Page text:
A farmer faces trial in federal court this summer and a $2.8 million fine for failing to get a permit to plow his field and plant wheat in Tehama County. A lawyer for Duarte Nursery said the case is important because it could set a precedent requiring other farmers to obtain costly, time-consuming permits just to plow.“The case is the first time that we’re aware of that says you need to get a (U.S. Army Corps of Engineers) permit to plow to grow crops,” said Anthony Francois, a lawyer for the Pacific Legal Foundation. The libertarian-leaning nonprofit fights for private property rights and limited government.“We’re not going to produce much food under those kinds of regulations,” Francois said.However, U.S. District Judge Kimberly J. Mueller agreed with the Army Corps in a judgment issued in June. A trial, in which the U.S. Attorney’s Office asks for $2.8 million in civil penalties, is set for August.The case began in 2012 when John Duarte, who owns Duarte Nursery near Modesto, Calif., bought 450 acres about 10 miles south of Red Bluff.Duarte planned to grow wheat there, according to Francois and court documents.Because the property has numerous swales and wetlands, Duarte hired a consulting firm to map out areas on the property that were not to be plowed because they were part of the drainage for Coyote and Oat creeks and were considered “waters of the United States.”Francois conceded that some of the wetlands were plowed but not significantly damaged. He said the ground was plowed to a depth of 4 to 7 inches.Duarte's wheat was planted but not harvested because in February 2013 the Army Corps of Engineers and the California Central Valley Regional Water Quality Control Board issued orders to stop work at the site. The agencies claimed Duarte had violated the Clean Water Act by not obtaining a permit to discharge dredged or fill material into seasonal wetlands considered waters of the United States.
Georgia's peach crop is suffering much worse than expected. Agriculture Commissioner Gary Black told The Atlanta Journal-Constitution on Tuesday that nearly 80 percent of that state's peach crop has been wiped out this year. He says an overly warm winter and hard freeze in the early spring caused the loss in crops.Black says the lack of peaches could lead to a shorter season because farmers will not spend the money to ship their products out of the state. Initially, some peach growers in Georgia expected to salvage about 70 percent of the crop.The newspaper reports that the peach and blueberry crop could mean a $300 million hit to state farmers.The crop issues in Georgia have been worse in neighboring South Carolina, where more than 85 percent have been lost.
The Environmental Protection Agency has delayed until May 22, 2018, the effective date for its revised Certification and Training of Pesticide Applicators final rule. EPA stated that it is enacting the delay after receiving requests for more time from states and stakeholders.Published in January, the revised rule initially was slated to go into effect March 6 but has been delayed multiple times.“In order to achieve both environmental protection and economic prosperity, we must give the regulated community, which includes farmers and ranchers, adequate time to come into compliance with regulations,” EPA Administrator Scott Pruitt said in a May 11 press release. “Extending the timeline for implementation of this rule will enable EPA to consult with states, assist with education, training and guidance, and prevent unnecessary burdens from overshadowing the rule’s intended benefits.”Changes in the revised rule include:Enhancing applicator competency standards to ensure the safe use of restricted use pesticides. Establishing a nationwide minimum age of 18 for certified pesticide applicators and those working under their supervision. Introducing a maximum recertification interval of five years for commercial and private pesticide applicators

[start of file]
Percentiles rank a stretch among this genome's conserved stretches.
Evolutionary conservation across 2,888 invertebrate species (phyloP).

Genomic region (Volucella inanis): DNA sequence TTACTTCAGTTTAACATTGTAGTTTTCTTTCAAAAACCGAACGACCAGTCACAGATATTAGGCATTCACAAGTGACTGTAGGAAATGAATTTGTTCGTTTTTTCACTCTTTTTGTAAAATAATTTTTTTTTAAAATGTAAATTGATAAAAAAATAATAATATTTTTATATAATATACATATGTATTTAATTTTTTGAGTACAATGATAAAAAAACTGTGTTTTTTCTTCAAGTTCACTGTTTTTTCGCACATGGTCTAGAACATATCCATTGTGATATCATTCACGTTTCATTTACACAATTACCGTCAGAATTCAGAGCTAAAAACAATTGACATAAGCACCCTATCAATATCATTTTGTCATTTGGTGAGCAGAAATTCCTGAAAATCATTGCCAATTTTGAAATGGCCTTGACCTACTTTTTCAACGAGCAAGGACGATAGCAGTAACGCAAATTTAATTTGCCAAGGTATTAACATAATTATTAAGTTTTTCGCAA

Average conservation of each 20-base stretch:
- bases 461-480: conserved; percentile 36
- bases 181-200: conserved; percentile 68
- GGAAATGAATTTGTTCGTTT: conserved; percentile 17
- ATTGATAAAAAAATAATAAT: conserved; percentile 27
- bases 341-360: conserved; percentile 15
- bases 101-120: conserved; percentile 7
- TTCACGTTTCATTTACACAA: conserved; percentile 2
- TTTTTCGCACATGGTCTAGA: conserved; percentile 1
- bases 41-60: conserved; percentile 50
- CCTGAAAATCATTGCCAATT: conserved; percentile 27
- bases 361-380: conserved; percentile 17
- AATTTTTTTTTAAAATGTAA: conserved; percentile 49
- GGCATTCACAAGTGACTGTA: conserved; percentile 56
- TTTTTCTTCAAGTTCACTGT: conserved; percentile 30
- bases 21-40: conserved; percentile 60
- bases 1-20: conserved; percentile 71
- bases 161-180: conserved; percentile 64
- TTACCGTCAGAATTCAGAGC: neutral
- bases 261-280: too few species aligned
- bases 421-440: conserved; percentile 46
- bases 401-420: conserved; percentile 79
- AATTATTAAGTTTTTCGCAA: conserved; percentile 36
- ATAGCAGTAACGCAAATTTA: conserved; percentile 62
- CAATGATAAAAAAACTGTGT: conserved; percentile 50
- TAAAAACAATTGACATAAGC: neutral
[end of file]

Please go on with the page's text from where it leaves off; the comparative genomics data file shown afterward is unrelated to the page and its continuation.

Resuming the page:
Rescue crews are scouring the rubble of a corn mill plant for two employees following an explosion that killed at least one person and injured about a dozen others in southern Wisconsin. Numerous fire crews raced to the scene of the large explosion and fire in a corn milling plant about 45 miles northeast of Madison, Wisconsin. Richards said one person was killed and two people were still missing as of Thursday morning. Authorities said about a dozen people were injured in the blast, though no details about the injuries have been released. Dozens of area police, fire and rescue agencies -- including medical flight crews -- responded after the explosion was reported around 11 p.m. Wednesday at the facility. No information has been released about what may have caused the blast. Cambria Village President Glen Williams said the fire was contained by early Thursday, but he said the building was destroyed. Williams said there were no evacuations in the area.
One of the most accurate GPS-based location systems in the world isn’t a hyper-secret military technology or a top-of-the-line scientific device – it’s John Deere’s worldwide correction network, a dual-band GPS system that lets farmers track their planting, harvesting and more to an accuracy of less than an inch. “It’s one of the most difficult and exciting programs that Deere’s ever done,” according to Terry Pickett, manager of advanced engineering at the company’s Intelligent Solutions Group.The technology is important because everything from tilling to planting to irrigation to harvesting is better and easier when farmers have a more precise way to track their position – crops can be distributed more evenly across a field, seeds planted at exactly the correct depth and position to maximize yield.Dual-frequency GPS makes for greater accuracy, thanks to a better ability to correct errors introduced by atmospheric interference. Monitoring the difference between delays in the two frequencies lets operators “calculate out” the interference for a much more accurate positional reading.
A pair of federal efforts could make it more profitable to turn organic waste from agriculture and other sources into energy by taking advantage of the Renewable Fuel Standard. One is a bill recently introduced in the U.S. Senate that would create a 30 percent investment tax credit for qualifying biogas and nutrient-recovery systems. That would put renewable compressed natural gas on a similar footing with solar and wind energy.A separate approach, currently before the Environmental Protection Agency, aims to create a pathway that would pay biogas producers for providing power for electric vehicles.An energy consultant from Des Moines is one of several people in the U.S. trying to devise a record-keeping system that ultimately would pay biogas producers much more than they now earn for generating electricity.